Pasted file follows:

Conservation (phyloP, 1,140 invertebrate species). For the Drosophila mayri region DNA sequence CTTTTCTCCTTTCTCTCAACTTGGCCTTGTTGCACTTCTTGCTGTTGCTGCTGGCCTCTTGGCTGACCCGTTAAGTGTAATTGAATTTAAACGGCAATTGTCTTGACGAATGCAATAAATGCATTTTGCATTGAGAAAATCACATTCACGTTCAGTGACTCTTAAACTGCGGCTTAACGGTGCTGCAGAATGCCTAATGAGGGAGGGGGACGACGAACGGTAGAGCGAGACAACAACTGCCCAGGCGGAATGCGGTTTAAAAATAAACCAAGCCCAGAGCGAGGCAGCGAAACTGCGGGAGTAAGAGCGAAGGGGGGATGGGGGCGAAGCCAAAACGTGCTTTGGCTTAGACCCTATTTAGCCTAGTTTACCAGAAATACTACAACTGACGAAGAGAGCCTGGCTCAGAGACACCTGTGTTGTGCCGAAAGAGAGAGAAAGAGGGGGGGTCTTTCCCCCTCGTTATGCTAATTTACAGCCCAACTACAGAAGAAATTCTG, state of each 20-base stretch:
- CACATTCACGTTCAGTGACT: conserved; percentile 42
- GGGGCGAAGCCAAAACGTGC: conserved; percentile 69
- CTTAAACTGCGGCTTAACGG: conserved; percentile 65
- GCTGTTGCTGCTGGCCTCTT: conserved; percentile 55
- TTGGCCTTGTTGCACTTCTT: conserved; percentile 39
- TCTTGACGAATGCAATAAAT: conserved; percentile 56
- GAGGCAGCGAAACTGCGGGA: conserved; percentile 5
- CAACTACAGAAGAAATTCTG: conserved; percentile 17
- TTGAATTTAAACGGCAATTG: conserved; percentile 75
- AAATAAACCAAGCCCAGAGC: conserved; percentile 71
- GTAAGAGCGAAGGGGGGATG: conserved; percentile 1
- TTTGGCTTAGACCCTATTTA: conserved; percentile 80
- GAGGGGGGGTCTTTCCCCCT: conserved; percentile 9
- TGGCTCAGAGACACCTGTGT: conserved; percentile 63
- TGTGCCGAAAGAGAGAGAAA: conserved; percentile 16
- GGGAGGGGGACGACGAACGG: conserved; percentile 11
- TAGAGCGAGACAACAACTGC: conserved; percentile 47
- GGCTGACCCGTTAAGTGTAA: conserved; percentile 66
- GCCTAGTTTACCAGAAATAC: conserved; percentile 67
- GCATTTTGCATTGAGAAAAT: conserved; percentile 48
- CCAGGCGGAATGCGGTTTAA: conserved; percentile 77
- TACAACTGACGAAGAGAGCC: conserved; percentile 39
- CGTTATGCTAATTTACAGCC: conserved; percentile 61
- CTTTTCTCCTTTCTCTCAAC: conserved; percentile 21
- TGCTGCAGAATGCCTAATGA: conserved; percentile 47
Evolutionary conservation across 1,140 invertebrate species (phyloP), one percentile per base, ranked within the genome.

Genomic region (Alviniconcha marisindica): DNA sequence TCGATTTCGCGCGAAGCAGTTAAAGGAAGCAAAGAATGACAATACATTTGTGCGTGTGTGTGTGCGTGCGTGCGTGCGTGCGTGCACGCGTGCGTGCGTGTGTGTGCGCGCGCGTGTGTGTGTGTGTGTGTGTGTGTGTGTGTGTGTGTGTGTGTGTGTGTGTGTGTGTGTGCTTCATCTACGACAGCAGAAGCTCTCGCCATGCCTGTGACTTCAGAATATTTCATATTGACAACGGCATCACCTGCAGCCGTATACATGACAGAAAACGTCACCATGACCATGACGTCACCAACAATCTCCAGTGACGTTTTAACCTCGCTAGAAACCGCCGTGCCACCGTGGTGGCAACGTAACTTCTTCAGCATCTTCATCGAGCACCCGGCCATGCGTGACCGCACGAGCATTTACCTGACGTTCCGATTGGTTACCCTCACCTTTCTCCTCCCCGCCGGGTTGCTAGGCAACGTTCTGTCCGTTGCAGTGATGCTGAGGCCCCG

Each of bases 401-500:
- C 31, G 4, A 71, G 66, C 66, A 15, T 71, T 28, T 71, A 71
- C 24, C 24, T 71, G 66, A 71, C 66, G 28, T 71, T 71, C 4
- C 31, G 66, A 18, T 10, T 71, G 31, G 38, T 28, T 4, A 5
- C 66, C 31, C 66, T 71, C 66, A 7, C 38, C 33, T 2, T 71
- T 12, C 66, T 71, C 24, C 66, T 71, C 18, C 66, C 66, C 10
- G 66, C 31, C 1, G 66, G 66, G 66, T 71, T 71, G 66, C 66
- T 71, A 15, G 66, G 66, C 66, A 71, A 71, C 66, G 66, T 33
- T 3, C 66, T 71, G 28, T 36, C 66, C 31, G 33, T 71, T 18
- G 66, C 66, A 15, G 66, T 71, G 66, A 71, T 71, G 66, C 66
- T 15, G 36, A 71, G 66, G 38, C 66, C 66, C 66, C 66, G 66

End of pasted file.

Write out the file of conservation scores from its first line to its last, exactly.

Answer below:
Conservation (phyloP, 1,140 invertebrate species). For the Drosophila mayri region DNA sequence CTTTTCTCCTTTCTCTCAACTTGGCCTTGTTGCACTTCTTGCTGTTGCTGCTGGCCTCTTGGCTGACCCGTTAAGTGTAATTGAATTTAAACGGCAATTGTCTTGACGAATGCAATAAATGCATTTTGCATTGAGAAAATCACATTCACGTTCAGTGACTCTTAAACTGCGGCTTAACGGTGCTGCAGAATGCCTAATGAGGGAGGGGGACGACGAACGGTAGAGCGAGACAACAACTGCCCAGGCGGAATGCGGTTTAAAAATAAACCAAGCCCAGAGCGAGGCAGCGAAACTGCGGGAGTAAGAGCGAAGGGGGGATGGGGGCGAAGCCAAAACGTGCTTTGGCTTAGACCCTATTTAGCCTAGTTTACCAGAAATACTACAACTGACGAAGAGAGCCTGGCTCAGAGACACCTGTGTTGTGCCGAAAGAGAGAGAAAGAGGGGGGGTCTTTCCCCCTCGTTATGCTAATTTACAGCCCAACTACAGAAGAAATTCTG, state of each 20-base stretch:
- CACATTCACGTTCAGTGACT: conserved; percentile 42
- GGGGCGAAGCCAAAACGTGC: conserved; percentile 69
- CTTAAACTGCGGCTTAACGG: conserved; percentile 65
- GCTGTTGCTGCTGGCCTCTT: conserved; percentile 55
- TTGGCCTTGTTGCACTTCTT: conserved; percentile 39
- TCTTGACGAATGCAATAAAT: conserved; percentile 56
- GAGGCAGCGAAACTGCGGGA: conserved; percentile 5
- CAACTACAGAAGAAATTCTG: conserved; percentile 17
- TTGAATTTAAACGGCAATTG: conserved; percentile 75
- AAATAAACCAAGCCCAGAGC: conserved; percentile 71
- GTAAGAGCGAAGGGGGGATG: conserved; percentile 1
- TTTGGCTTAGACCCTATTTA: conserved; percentile 80
- GAGGGGGGGTCTTTCCCCCT: conserved; percentile 9
- TGGCTCAGAGACACCTGTGT: conserved; percentile 63
- TGTGCCGAAAGAGAGAGAAA: conserved; percentile 16
- GGGAGGGGGACGACGAACGG: conserved; percentile 11
- TAGAGCGAGACAACAACTGC: conserved; percentile 47
- GGCTGACCCGTTAAGTGTAA: conserved; percentile 66
- GCCTAGTTTACCAGAAATAC: conserved; percentile 67
- GCATTTTGCATTGAGAAAAT: conserved; percentile 48
- CCAGGCGGAATGCGGTTTAA: conserved; percentile 77
- TACAACTGACGAAGAGAGCC: conserved; percentile 39
- CGTTATGCTAATTTACAGCC: conserved; percentile 61
- CTTTTCTCCTTTCTCTCAAC: conserved; percentile 21
- TGCTGCAGAATGCCTAATGA: conserved; percentile 47
Evolutionary conservation across 1,140 invertebrate species (phyloP), one percentile per base, ranked within the genome.

Genomic region (Alviniconcha marisindica): DNA sequence TCGATTTCGCGCGAAGCAGTTAAAGGAAGCAAAGAATGACAATACATTTGTGCGTGTGTGTGTGCGTGCGTGCGTGCGTGCGTGCACGCGTGCGTGCGTGTGTGTGCGCGCGCGTGTGTGTGTGTGTGTGTGTGTGTGTGTGTGTGTGTGTGTGTGTGTGTGTGTGTGTGTGCTTCATCTACGACAGCAGAAGCTCTCGCCATGCCTGTGACTTCAGAATATTTCATATTGACAACGGCATCACCTGCAGCCGTATACATGACAGAAAACGTCACCATGACCATGACGTCACCAACAATCTCCAGTGACGTTTTAACCTCGCTAGAAACCGCCGTGCCACCGTGGTGGCAACGTAACTTCTTCAGCATCTTCATCGAGCACCCGGCCATGCGTGACCGCACGAGCATTTACCTGACGTTCCGATTGGTTACCCTCACCTTTCTCCTCCCCGCCGGGTTGCTAGGCAACGTTCTGTCCGTTGCAGTGATGCTGAGGCCCCG

Each of bases 401-500:
- C 31, G 4, A 71, G 66, C 66, A 15, T 71, T 28, T 71, A 71
- C 24, C 24, T 71, G 66, A 71, C 66, G 28, T 71, T 71, C 4
- C 31, G 66, A 18, T 10, T 71, G 31, G 38, T 28, T 4, A 5
- C 66, C 31, C 66, T 71, C 66, A 7, C 38, C 33, T 2, T 71
- T 12, C 66, T 71, C 24, C 66, T 71, C 18, C 66, C 66, C 10
- G 66, C 31, C 1, G 66, G 66, G 66, T 71, T 71, G 66, C 66
- T 71, A 15, G 66, G 66, C 66, A 71, A 71, C 66, G 66, T 33
- T 3, C 66, T 71, G 28, T 36, C 66, C 31, G 33, T 71, T 18
- G 66, C 66, A 15, G 66, T 71, G 66, A 71, T 71, G 66, C 66
- T 15, G 36, A 71, G 66, G 38, C 66, C 66, C 66, C 66, G 66